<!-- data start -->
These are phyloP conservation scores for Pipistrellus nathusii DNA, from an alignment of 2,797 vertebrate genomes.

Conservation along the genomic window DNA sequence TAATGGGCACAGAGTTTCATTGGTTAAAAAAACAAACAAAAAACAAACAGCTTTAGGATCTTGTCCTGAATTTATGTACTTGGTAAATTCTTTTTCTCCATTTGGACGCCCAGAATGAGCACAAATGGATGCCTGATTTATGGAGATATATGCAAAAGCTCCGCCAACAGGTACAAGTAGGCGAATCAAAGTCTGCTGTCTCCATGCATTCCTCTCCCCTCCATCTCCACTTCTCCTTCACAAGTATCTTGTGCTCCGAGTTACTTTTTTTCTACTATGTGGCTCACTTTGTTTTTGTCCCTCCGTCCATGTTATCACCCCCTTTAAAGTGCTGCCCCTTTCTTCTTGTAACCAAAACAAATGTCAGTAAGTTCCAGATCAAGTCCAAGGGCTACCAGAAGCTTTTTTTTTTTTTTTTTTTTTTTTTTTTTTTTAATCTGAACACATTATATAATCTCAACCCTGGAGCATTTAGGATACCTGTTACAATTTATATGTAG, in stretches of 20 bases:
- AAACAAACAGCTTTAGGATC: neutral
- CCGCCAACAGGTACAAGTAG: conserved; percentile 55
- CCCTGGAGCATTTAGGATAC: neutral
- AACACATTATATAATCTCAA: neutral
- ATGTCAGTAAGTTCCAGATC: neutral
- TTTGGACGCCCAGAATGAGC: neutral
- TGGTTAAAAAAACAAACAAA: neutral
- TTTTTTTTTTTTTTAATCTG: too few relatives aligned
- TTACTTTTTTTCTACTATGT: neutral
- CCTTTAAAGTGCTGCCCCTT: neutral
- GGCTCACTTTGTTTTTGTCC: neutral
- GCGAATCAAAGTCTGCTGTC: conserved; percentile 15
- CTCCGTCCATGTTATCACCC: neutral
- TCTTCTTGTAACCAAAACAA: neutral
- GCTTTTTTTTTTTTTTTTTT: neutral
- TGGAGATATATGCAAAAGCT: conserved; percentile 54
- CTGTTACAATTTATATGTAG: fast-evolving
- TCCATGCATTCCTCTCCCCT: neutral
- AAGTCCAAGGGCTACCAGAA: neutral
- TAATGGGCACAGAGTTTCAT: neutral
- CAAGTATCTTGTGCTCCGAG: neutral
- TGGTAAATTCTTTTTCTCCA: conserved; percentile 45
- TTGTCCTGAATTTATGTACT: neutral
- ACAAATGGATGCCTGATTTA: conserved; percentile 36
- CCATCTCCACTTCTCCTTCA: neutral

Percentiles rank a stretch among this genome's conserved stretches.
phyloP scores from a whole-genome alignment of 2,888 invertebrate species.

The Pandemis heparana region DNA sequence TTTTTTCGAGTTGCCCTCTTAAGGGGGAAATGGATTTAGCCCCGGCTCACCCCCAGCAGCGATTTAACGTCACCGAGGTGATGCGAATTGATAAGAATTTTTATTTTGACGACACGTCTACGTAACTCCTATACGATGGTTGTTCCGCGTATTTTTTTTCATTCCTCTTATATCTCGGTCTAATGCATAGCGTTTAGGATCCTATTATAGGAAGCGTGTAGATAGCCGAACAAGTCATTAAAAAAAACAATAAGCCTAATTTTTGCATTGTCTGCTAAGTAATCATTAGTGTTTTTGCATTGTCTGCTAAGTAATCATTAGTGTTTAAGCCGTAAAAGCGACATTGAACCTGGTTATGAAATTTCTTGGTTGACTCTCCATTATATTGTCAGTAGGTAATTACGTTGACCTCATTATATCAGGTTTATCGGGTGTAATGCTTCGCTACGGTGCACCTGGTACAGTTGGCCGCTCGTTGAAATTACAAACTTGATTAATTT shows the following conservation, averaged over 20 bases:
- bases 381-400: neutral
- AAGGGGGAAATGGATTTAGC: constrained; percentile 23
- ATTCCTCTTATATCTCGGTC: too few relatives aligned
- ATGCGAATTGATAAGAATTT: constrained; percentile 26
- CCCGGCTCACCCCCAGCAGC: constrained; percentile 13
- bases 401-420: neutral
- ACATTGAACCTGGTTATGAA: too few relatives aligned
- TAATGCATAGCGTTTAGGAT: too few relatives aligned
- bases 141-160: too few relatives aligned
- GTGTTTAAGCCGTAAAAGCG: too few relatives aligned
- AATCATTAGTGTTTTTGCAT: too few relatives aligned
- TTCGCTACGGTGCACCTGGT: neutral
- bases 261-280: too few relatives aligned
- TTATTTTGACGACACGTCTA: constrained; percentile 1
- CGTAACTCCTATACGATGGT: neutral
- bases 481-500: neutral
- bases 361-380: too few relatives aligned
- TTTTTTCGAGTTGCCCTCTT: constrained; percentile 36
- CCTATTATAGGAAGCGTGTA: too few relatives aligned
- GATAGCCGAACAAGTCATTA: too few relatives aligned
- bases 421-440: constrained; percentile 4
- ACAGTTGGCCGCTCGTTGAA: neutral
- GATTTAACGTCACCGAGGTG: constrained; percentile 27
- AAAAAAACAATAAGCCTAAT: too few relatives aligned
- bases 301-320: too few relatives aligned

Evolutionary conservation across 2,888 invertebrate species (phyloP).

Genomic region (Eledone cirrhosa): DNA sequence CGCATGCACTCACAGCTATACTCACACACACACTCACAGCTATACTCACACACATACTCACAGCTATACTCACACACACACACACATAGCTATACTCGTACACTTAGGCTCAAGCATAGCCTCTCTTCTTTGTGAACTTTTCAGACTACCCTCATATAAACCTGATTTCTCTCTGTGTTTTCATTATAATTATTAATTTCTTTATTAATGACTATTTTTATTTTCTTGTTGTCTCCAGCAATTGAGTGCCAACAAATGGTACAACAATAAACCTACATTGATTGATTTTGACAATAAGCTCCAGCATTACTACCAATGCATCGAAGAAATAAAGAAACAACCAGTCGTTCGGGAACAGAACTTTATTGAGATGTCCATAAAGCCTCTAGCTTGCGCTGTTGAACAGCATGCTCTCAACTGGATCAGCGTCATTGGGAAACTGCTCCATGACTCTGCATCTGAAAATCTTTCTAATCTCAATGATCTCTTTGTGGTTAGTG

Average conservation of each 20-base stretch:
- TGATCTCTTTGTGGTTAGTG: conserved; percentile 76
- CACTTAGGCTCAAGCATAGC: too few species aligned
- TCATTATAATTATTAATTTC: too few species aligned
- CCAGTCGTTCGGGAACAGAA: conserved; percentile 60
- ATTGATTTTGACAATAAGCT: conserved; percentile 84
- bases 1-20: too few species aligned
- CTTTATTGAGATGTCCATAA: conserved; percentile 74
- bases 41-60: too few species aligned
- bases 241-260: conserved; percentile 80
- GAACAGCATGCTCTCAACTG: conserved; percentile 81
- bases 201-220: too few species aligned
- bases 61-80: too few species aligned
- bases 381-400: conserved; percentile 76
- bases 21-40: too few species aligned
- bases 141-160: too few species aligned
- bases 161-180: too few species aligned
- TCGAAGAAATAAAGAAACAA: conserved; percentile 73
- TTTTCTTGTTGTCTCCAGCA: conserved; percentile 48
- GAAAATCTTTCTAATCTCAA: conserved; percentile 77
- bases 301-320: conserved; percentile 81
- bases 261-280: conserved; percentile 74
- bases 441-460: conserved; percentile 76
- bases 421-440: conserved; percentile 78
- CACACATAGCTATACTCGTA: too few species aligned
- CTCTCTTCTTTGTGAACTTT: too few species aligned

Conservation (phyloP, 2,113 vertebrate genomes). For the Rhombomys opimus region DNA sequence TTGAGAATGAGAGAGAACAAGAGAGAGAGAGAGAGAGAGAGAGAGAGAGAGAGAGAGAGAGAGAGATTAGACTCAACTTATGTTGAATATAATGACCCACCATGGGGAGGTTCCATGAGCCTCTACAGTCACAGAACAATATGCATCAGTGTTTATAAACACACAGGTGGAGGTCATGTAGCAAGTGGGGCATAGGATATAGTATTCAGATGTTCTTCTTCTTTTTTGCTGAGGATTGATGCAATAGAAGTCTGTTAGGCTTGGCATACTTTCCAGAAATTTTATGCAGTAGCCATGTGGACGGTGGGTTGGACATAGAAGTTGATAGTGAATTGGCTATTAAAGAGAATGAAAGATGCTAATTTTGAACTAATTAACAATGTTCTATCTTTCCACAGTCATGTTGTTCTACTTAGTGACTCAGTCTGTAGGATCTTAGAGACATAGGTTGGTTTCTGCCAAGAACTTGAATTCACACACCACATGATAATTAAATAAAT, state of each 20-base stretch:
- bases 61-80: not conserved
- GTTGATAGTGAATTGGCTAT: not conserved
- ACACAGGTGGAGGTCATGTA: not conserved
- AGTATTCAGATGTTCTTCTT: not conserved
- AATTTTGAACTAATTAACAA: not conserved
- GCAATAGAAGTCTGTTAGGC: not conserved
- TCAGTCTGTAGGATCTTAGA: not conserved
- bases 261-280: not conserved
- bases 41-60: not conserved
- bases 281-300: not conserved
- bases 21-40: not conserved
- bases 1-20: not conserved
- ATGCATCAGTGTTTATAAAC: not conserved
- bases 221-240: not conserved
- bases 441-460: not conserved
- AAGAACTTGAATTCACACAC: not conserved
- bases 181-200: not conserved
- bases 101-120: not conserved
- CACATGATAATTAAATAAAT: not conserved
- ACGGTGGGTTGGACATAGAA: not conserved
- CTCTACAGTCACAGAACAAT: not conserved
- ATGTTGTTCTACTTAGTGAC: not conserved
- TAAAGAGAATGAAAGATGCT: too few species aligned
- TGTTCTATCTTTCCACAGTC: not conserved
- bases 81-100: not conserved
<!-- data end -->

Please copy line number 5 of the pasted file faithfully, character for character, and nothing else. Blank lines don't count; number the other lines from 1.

- CCCTGGAGCATTTAGGATAC: neutral